The multi-pronged dilemma of abortion

A CROWD gathers around the dumpster and many are busy taking videos of the lifeless body of a new born baby.
BY PHYLLIS MBANJE

The horrible sight is made worse by the garbage and filth that surrounds the tiny pink mass covered in blood. Its tiny hands are balled into fists, most probably he/she gave a good fight before the cold got the better of its underdeveloped lungs.

Many are upset with the “monster mother” who just threw away her newborn and walked away as if all was in order.
Baby dumping or foetuses clogging sewer pipe is not new in this country neither have we seen the last of it.
This social scourge is an indication of bigger problems of sexual reproductive health (SRH), particularly termination of pregnancy or abortion.

Abortion remains an elephant in the room and no one wants to “soil” their hands by discussing the many issues around it. The glaring truth is that abortion is carried out in backyards of many homes as well as private consulting rooms. The frightening statistics of over 70 000 illegal abortions every year, are a sad reality of the situation which has gone unresolved for years.

In Zimbabwe, abortion is highly restricted as provided for by the Termination of Pregnancy Act and permitted only in cases of rape, incest, when the mother’s life is at risk, or when the child may be born with serious mental or physical disabilities.

Restrictive abortion laws are not associated with lower levels of abortion, but are associated with increased abortion-related morbidity and mortality.

Researchers from the Department of Obstetrics and Gynaecology, University of Zimbabwe College of Health Sciences, Harare in collaboration with Guttmacher Institute, Manhattan said abortion-related morbidity and concomitant mortality could be reduced in Zimbabwe by liberalising the abortion law.

The statistics

According to the cross sectional study by the researchers which appeared in BMJ Open Access Journal 2018, estimates of maternal mortality attributable to abortion complications in Zimbabwe range from 6% to 23%.

In 2017, the Health ministry estimated that illegal abortions were contributing 16% of maternal deaths, half of whom were adolescents. It was also reported that over 2 000 young women ages 17 to 25 sought post-abortion care at public health facilities.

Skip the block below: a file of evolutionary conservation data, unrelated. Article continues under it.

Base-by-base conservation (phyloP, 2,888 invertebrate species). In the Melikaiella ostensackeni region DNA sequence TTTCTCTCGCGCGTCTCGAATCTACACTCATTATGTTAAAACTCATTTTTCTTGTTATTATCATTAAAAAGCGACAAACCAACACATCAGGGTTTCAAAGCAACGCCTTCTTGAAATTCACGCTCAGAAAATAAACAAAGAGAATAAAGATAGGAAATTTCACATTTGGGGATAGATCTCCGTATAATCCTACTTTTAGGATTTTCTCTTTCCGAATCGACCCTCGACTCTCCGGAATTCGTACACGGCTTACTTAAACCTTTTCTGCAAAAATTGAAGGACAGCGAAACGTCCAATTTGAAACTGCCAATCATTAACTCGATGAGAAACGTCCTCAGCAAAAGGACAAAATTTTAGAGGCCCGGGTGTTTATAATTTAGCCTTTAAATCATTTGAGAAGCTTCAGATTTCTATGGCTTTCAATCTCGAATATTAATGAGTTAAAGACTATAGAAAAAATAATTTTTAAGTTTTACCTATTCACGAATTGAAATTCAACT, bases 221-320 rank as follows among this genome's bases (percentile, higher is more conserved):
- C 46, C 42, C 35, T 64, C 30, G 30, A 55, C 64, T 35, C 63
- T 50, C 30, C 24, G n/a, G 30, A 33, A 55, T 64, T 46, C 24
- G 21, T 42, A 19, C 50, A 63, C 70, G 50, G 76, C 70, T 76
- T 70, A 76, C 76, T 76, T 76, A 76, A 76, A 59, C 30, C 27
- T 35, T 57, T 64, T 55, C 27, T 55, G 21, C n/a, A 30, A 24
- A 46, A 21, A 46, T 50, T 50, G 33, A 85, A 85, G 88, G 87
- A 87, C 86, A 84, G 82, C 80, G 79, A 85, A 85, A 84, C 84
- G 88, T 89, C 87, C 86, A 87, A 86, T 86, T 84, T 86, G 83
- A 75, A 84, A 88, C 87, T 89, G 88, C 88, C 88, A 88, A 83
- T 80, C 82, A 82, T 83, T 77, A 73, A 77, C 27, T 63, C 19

Post abortion care is not illegal and no questions are asked when a woman presents herself at a health facility.
Women often under-report induced abortion due to stigma and fear of being reported to police; for example, 52% of adolescent girls in Zimbabwe believe an unmarried woman seeking treatment in public facilities for post abortion complications will be reported to the police.


Globally unsafe abortion remains an important cause of maternal morbidity and mortality and between 2010 and 2014, about 25,1 million unsafe abortions occurred annually, largely (97%) in low/middle-income countries. Nearly 22 000 women died due to unsafe abortions in 2014, and many more suffered serious injuries. Approximately 12% of maternal deaths globally are attributed to abortion (this includes ectopic pregnancies).

Of the estimated 6,2 million unsafe abortions in Africa yearly, one-third occur in Eastern Africa, where Zimbabwe is located.

Zimbabwe failed to meet the 2015 Millennium Development Goal of reducing the maternal mortality ratio (MMR) by 75%.
Moral, community dictates

Zimbabwe is largely a Christian nation and that has resulted in many people becoming moralistic when it comes to debates on abortion. For the bulk of this group, abortion is murder of an innocent soul and those who abort are no different from cold-hearted killers.

These moral crusades have become a barrier to debates on the subject. Outspoken legislator Priscilla Misihairambwi-Mushonga has raised the issue countless times in Parliament and on other platforms, but has been met with stiff resistance.

Human rights /Women’s rights

Marie Stopes International is one of the few organisations that advocate for women to be accorded full rights when it comes to their bodies.

The organisation has affiliates in many countries including Zimbabwe, but because of the restrictive laws their campaigns are largely on access to other family planning methods.

A 2018 survey on the Constitution of Zimbabwe found that 40% of respondents favoured full constitutional abortion rights, 39% supported abortion rights in certain instances, and 19% were completely opposed to any constitutional abortion rights.

The survey results showed that Zimbabwean men were more supportive of abortion rights than women, with 46% of men supporting full rights for women to an abortion, compared to 39% of women holding the same view.

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